Supreme Court decision
By: Harold Burton
Date: June 5, 1950
Source: Burton, Harold. Henderson v. United States, 339 U.S. 816. Available online at http://caselaw.lp.findlaw.com/scripts/getcase.pl?court=US&v... ; website home page: http://www.findlaw.com (accessed March 3, 2003).
About the Author: Harold Burton (1888–1964), a native of Boston, received his law degree from Harvard. He later moved to Ohio and became mayor of Cleveland. He served as senator from Ohio from 1941 to 1945. Even though he was a Republican, he was appointed to the Supreme Court by President Harry S. Truman (a Democrat). He retired in 1958 for health reasons.
When slavery was abolished by the Thirteenth Amendment, racial discrimination did not end with it. After the Civil War (1861–1865) and the ensuing Reconstruction Era (when the defeated Southern states reorganized without slavery but with a federal mandate for equal rights for all citizens), Southern whites regained power and imposed a system of segregation throughout the South with Jim Crow laws. Schools, courtrooms, theaters, and railroads were all segregated. The U.S. Supreme Court put its stamp of approval upon this practice in 1896 in Plessy v. Ferguson, which allowed separate facilities as long as they were equal. The equality requirement, however, was not regularly met.
In most railroad cars in the early part of the twentieth century, there were no dining facilities for African Americans. In the 1930s and 1940s, public pressure forced the railroads to provide some dining facilities, and the carriers set up one or two curtained-off tables for African Americans—the only place they were allowed to eat, regardless of how many needed to be served. Very often "white" tables sat empty while African Americans went hungry, as their dining tables were occupied throughout the dinner hours. On May 17, 1942, Elmer Henderson, an African American first-class passenger on the Southern Railroad, was denied dining car service because white passengers were using the tables set aside for serving African American passengers. There was a seat available at those tables, but Henderson was offered dinner at his Pullman seat and declined service in the dining car. Henderson hired an attorney and challenged the Interstate Commerce Commission for its approval of railroad segregation policies. The case was taken to the Supreme Court and was notable because the solicitor general of the United States took the unique step of appearing before the Supreme Court to argue against "separate but equal" segregation policies.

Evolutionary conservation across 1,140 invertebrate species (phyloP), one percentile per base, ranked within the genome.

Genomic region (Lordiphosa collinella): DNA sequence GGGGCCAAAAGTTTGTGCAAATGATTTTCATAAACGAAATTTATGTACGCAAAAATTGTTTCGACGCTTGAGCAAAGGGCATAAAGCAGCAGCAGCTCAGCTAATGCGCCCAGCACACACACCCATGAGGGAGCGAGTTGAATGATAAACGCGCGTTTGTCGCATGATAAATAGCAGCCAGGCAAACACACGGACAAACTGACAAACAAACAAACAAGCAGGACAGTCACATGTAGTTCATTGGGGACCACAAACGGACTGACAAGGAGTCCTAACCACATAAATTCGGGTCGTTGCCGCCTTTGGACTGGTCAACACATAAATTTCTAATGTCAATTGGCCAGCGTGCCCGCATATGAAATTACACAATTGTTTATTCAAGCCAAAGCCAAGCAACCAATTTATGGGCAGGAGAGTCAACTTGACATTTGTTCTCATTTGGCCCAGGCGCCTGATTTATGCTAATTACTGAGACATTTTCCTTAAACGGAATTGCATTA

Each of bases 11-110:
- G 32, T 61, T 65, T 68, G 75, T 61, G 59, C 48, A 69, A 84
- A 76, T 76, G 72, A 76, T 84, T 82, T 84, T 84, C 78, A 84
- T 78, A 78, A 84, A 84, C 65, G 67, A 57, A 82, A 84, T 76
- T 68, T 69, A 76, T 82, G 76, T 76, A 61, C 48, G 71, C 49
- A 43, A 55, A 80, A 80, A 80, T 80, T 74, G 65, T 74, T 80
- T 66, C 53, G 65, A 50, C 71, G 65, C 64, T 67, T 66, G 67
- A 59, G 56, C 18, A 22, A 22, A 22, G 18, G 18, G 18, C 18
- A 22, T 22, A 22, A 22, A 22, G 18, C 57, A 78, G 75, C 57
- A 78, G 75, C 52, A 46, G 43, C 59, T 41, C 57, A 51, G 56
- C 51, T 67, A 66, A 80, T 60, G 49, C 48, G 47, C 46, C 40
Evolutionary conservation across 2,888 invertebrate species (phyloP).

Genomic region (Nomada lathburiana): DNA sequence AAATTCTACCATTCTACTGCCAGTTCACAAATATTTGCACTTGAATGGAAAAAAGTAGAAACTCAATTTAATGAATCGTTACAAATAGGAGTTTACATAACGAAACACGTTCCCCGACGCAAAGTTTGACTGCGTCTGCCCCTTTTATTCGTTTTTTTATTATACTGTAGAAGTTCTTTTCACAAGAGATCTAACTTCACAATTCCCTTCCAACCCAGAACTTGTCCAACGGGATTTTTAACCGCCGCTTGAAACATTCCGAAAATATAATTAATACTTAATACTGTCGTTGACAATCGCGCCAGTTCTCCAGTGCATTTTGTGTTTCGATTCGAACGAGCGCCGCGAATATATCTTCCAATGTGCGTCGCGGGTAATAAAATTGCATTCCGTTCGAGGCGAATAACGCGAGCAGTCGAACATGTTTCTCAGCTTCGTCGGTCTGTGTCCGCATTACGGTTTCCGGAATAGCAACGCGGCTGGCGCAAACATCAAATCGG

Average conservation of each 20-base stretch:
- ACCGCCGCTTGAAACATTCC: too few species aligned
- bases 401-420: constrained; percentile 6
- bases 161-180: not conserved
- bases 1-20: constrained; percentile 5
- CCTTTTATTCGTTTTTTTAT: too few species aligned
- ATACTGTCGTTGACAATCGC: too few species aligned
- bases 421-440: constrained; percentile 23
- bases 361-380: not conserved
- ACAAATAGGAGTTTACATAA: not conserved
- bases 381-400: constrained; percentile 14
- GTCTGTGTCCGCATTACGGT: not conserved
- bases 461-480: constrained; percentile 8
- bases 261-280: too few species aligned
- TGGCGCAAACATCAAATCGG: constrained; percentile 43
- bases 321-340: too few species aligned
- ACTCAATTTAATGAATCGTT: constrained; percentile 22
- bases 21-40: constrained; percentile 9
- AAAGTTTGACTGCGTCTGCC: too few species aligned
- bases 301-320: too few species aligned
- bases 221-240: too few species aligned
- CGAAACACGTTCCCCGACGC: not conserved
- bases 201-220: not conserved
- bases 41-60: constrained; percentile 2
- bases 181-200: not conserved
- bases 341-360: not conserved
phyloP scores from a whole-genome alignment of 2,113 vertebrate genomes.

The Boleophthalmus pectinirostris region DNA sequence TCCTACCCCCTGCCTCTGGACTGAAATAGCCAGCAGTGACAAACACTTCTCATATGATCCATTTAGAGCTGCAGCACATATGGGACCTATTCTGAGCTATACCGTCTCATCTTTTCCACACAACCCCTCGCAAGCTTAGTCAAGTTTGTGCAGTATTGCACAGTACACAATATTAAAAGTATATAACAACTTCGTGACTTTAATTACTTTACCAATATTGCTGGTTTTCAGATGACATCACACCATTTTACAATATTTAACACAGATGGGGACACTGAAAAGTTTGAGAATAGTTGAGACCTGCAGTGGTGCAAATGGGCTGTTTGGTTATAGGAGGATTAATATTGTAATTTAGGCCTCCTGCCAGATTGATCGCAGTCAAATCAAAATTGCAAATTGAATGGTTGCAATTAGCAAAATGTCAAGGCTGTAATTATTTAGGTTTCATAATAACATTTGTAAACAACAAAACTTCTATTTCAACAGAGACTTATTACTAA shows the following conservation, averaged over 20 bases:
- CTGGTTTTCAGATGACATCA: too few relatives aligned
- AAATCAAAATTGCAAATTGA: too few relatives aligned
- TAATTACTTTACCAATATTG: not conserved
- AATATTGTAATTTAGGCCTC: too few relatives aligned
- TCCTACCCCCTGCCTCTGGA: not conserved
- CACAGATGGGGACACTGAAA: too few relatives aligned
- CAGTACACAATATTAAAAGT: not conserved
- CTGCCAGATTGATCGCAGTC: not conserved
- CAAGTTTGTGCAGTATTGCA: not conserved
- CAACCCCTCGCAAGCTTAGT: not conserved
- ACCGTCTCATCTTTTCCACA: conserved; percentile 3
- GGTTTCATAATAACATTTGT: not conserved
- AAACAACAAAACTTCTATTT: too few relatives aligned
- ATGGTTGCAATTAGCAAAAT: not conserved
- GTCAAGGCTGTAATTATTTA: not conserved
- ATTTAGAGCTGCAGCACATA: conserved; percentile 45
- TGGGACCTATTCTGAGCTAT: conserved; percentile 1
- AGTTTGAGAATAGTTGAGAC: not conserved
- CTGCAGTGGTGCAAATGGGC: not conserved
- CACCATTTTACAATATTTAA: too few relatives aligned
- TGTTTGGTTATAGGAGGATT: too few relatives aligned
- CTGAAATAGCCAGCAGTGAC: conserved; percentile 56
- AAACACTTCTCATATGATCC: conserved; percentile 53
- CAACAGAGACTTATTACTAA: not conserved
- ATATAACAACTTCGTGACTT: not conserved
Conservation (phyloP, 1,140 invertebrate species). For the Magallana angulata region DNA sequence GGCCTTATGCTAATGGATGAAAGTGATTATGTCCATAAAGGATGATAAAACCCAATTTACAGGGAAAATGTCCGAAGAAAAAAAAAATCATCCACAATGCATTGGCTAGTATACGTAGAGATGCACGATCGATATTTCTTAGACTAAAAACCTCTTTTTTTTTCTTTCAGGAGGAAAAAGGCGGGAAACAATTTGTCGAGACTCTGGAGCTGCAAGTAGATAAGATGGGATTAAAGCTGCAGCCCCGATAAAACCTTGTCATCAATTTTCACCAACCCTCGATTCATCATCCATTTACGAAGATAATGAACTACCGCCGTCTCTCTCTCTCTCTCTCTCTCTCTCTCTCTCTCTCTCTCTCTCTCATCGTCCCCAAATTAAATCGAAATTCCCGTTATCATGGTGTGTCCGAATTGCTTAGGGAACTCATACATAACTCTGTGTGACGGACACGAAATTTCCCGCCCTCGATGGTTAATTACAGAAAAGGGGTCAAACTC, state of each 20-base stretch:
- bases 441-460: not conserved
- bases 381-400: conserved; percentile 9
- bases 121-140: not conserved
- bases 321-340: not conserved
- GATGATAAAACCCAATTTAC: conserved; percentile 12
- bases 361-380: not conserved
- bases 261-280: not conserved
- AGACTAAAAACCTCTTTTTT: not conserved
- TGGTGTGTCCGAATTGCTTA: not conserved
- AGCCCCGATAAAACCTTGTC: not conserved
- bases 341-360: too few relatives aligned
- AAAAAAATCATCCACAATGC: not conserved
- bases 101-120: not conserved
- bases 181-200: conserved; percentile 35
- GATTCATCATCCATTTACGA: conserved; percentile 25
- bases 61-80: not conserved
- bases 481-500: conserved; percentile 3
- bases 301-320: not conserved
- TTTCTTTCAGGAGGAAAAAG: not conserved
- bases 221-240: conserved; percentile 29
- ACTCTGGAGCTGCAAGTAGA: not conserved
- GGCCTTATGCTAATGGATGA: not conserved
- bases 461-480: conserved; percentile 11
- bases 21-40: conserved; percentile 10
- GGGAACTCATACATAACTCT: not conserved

At stake in the Henderson case was not only the violation of the Interstate Commerce Act, which prohibits undue racial discrimination on railroads, but also the Supreme Court's ruling in Plessy v. Ferguson, which held that "separate but equal" segregation policies were constitutional. The Supreme Court in Henderson ruled in favor of African American railroad passengers, holding that the seating practice in dining cars violated the Interstate Commerce Act. The Court did not rule in this case on the constitutionality issue. This followed a decision four years earlier in which a Virginia law requiring segregation on interstate bus routes was held to be unconstitutional. In Mitchell v. U.S. (1941) the Court ruled that the ICC was in violation of the act when a Pullman seat was denied to a first-class African American passenger, although seats were available, because the seats reserved for African American passengers were occupied. The Interstate Commerce Commission followed up these court rulings by ordering, in 1955, the desegregation of interstate buses and trains and bus and train facilities. These orders, though, were not always enforced, and President Dwight D. Eisenhower's administration (served 1953–1961) did not give a high priority to the promotion of civil rights.